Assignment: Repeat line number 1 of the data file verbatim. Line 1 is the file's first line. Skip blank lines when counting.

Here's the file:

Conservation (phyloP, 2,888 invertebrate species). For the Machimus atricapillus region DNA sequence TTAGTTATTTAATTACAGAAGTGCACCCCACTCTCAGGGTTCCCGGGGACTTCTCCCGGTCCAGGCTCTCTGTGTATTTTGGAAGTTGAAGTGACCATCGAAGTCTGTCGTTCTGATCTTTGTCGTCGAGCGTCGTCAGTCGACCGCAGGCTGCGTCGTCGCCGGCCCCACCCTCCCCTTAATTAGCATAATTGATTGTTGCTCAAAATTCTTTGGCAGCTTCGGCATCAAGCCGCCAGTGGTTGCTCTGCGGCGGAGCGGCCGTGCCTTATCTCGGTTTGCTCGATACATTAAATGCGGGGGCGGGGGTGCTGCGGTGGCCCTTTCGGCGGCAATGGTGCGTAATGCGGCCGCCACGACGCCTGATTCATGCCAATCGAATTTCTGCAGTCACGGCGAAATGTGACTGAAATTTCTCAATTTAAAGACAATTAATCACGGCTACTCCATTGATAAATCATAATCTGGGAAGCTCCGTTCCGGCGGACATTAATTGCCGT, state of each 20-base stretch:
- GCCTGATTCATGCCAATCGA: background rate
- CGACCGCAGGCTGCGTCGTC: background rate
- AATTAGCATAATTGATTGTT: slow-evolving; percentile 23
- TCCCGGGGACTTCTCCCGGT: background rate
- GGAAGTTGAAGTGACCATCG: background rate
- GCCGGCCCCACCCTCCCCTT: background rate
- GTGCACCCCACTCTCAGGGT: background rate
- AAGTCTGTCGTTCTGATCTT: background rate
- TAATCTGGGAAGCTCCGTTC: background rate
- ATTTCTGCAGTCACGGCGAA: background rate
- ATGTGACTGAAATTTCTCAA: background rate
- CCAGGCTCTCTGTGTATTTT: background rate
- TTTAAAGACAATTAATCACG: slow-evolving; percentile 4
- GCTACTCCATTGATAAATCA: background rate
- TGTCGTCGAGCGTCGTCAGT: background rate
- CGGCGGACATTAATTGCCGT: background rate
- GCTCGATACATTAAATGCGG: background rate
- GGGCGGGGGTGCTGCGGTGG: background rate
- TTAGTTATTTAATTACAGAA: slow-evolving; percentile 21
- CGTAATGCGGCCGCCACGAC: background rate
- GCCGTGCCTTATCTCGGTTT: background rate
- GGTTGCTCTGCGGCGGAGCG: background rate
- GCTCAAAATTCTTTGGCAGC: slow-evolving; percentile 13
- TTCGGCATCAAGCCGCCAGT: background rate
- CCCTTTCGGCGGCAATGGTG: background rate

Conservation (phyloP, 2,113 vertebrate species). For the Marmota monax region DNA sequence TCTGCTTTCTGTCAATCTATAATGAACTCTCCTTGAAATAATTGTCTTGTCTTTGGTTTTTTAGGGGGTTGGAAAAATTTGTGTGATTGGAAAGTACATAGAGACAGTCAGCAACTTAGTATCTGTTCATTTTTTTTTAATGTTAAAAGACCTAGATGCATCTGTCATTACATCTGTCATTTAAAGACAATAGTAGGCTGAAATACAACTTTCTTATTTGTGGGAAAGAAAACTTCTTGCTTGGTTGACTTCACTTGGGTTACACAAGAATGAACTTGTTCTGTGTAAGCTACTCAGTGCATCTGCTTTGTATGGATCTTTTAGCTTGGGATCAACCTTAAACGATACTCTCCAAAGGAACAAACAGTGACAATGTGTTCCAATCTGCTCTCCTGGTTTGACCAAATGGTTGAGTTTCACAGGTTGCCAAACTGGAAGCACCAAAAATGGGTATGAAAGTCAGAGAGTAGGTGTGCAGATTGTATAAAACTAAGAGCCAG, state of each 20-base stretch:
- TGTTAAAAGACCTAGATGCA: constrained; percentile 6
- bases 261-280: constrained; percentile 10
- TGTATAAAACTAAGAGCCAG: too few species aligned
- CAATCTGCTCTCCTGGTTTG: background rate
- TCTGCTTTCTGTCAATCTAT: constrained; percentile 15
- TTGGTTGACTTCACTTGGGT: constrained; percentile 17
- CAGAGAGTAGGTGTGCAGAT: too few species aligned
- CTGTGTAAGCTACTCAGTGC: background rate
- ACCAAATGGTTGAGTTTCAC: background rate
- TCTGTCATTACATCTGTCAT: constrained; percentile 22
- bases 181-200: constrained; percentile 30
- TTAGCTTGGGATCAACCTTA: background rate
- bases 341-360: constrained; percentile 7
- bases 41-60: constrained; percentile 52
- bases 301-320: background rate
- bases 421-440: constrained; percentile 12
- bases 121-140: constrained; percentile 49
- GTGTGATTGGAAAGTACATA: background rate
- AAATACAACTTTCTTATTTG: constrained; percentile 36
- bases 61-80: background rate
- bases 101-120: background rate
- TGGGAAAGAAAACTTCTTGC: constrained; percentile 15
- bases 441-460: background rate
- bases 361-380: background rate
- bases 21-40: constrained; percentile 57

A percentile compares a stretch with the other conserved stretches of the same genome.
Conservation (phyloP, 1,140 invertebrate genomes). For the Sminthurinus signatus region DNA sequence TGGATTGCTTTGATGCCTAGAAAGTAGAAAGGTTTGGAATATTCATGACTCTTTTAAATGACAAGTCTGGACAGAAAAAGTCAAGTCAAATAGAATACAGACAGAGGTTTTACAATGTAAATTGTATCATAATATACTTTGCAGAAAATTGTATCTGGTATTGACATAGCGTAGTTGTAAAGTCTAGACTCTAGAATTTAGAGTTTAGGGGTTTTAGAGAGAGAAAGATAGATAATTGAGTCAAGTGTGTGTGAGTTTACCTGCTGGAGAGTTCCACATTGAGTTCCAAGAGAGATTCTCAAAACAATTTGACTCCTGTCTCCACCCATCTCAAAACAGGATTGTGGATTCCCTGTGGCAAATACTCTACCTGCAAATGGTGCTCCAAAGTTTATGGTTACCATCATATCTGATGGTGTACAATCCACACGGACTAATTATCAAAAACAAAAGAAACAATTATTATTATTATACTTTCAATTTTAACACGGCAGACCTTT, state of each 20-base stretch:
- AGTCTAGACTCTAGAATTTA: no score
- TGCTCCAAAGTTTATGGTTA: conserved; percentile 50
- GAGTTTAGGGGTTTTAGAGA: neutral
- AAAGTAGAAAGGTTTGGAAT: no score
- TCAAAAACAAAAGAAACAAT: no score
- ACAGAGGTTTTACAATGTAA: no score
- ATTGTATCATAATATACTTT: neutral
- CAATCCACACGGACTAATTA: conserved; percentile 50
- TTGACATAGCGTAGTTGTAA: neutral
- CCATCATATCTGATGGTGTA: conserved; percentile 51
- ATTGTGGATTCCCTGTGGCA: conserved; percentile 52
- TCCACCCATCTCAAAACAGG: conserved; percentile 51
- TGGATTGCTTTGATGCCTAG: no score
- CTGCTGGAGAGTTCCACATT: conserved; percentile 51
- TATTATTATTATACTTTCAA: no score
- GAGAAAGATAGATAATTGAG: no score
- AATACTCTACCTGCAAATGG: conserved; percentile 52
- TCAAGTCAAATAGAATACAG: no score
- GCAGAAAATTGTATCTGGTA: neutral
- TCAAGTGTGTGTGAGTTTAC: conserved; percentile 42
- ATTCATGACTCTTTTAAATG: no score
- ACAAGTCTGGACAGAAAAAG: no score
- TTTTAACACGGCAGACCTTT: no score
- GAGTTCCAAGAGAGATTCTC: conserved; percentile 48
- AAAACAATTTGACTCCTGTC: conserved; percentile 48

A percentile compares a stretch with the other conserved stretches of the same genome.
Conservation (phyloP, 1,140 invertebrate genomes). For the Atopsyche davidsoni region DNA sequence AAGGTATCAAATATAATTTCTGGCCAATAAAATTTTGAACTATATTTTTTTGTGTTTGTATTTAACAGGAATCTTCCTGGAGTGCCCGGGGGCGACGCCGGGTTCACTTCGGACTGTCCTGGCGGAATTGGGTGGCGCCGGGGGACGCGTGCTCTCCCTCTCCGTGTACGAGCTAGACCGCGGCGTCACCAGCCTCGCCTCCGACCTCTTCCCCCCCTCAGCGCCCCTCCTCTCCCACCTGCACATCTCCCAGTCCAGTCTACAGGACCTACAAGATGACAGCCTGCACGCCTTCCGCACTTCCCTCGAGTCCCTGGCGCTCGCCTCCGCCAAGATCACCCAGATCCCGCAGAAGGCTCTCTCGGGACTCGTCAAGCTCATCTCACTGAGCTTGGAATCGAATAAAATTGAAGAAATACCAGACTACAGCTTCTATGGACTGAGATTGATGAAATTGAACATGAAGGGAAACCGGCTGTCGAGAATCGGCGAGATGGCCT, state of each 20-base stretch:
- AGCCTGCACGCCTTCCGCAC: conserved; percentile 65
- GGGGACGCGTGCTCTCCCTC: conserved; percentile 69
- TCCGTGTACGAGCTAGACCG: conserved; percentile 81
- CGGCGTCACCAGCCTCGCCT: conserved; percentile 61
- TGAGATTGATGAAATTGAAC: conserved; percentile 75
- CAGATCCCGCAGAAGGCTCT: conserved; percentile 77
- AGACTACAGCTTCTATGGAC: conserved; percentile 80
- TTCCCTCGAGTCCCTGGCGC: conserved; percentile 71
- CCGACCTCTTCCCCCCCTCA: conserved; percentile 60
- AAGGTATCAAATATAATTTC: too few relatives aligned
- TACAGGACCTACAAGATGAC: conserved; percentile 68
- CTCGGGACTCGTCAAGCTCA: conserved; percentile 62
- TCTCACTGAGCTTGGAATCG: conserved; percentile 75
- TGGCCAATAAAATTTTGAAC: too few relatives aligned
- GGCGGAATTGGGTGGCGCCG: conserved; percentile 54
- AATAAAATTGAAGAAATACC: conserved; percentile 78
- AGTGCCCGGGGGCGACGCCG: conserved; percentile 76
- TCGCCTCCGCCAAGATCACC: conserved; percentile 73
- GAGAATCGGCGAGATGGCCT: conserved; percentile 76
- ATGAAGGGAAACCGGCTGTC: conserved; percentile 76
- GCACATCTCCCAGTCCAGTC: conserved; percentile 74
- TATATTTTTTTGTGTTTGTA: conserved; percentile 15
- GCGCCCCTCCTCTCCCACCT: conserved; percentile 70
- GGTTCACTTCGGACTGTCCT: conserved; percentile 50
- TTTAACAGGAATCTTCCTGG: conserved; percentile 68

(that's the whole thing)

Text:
Conservation (phyloP, 2,888 invertebrate species). For the Machimus atricapillus region DNA sequence TTAGTTATTTAATTACAGAAGTGCACCCCACTCTCAGGGTTCCCGGGGACTTCTCCCGGTCCAGGCTCTCTGTGTATTTTGGAAGTTGAAGTGACCATCGAAGTCTGTCGTTCTGATCTTTGTCGTCGAGCGTCGTCAGTCGACCGCAGGCTGCGTCGTCGCCGGCCCCACCCTCCCCTTAATTAGCATAATTGATTGTTGCTCAAAATTCTTTGGCAGCTTCGGCATCAAGCCGCCAGTGGTTGCTCTGCGGCGGAGCGGCCGTGCCTTATCTCGGTTTGCTCGATACATTAAATGCGGGGGCGGGGGTGCTGCGGTGGCCCTTTCGGCGGCAATGGTGCGTAATGCGGCCGCCACGACGCCTGATTCATGCCAATCGAATTTCTGCAGTCACGGCGAAATGTGACTGAAATTTCTCAATTTAAAGACAATTAATCACGGCTACTCCATTGATAAATCATAATCTGGGAAGCTCCGTTCCGGCGGACATTAATTGCCGT, state of each 20-base stretch: